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It was further reported by Time magazine that the U.S. was substantially scaling back a planned joint U.S.-Israeli military drill, though so far that account has evoked denials from some of the officials quoted in media reports. But, on the whole, the developments didn’t impart the sense that the Obama administration “has Israel’s back” as it has been ritually claiming.
A former Israeli cabinet minister and head of the Knesset’s Foreign Affairs and Defense Committee, Tzahi Hanegbi, reacted by saying last week’s events—Iran’s diplomatic victory at the NAM conference and the latest IAEA report—had given Israel “increased legitimacy” for a military strike.
What Jerusalem may or may not be planning remains a matter of intense speculation. What is clear, though, is that if the international community prefers an Israel that feels less isolated and threatened, it is doing a bad job of attaining that result. With the solemn, soul-searching holidays of Rosh Hashanah and Yom Kippur approaching, it is hard for Israelis to escape a sense of being, once again, a people that is on its own.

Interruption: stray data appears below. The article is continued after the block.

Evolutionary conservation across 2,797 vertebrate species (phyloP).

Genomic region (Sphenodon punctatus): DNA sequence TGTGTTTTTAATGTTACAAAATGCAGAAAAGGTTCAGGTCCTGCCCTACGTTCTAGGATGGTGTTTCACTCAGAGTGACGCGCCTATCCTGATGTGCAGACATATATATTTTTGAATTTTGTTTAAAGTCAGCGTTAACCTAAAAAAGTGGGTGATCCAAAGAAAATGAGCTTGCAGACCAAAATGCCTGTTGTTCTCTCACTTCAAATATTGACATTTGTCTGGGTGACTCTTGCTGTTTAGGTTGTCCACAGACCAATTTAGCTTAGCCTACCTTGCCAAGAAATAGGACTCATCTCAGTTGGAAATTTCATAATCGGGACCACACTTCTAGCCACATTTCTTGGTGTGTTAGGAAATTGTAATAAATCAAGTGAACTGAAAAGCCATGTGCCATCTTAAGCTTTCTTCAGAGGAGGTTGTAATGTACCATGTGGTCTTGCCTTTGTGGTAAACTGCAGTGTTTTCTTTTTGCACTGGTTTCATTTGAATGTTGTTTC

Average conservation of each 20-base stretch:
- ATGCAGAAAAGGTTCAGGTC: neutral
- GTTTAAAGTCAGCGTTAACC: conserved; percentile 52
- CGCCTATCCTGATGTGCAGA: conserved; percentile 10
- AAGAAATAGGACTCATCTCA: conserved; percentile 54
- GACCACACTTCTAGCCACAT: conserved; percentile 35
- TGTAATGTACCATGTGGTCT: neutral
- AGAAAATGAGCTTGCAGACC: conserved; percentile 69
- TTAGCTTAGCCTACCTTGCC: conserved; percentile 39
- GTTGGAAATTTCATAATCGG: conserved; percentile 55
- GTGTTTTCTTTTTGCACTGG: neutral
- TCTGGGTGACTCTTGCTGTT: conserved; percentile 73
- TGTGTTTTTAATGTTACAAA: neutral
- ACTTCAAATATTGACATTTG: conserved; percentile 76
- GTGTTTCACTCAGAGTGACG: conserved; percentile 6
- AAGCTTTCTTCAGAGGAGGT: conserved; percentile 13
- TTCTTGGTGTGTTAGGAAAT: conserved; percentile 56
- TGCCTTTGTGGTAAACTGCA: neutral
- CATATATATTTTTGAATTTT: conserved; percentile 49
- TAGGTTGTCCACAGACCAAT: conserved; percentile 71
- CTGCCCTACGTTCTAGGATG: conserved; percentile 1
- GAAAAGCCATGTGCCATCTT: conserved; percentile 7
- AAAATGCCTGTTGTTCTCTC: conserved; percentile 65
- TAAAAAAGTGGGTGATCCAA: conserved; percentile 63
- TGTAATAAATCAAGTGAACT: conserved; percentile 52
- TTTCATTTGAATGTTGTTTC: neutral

To be sure, there is a clangor in Israel of left-wing media outlets, former military officers, former judges, and the like accusing Prime Minister Binyamin Netanyahu and Defense Minister Ehud Barak of being paranoid “messiahs” pushing the country toward war. As external pressures mount, the “elite” sector least comfortable with national cohesion turns increasingly shrill and adversary.
Most Israelis, though, get the message. Here in 2012, threats to annihilate the Jewish state evoke yawns. Dramatic, documented Iranian progress toward the means to do so prompts, from the top U.S. soldier, a warning not to do anything about it.
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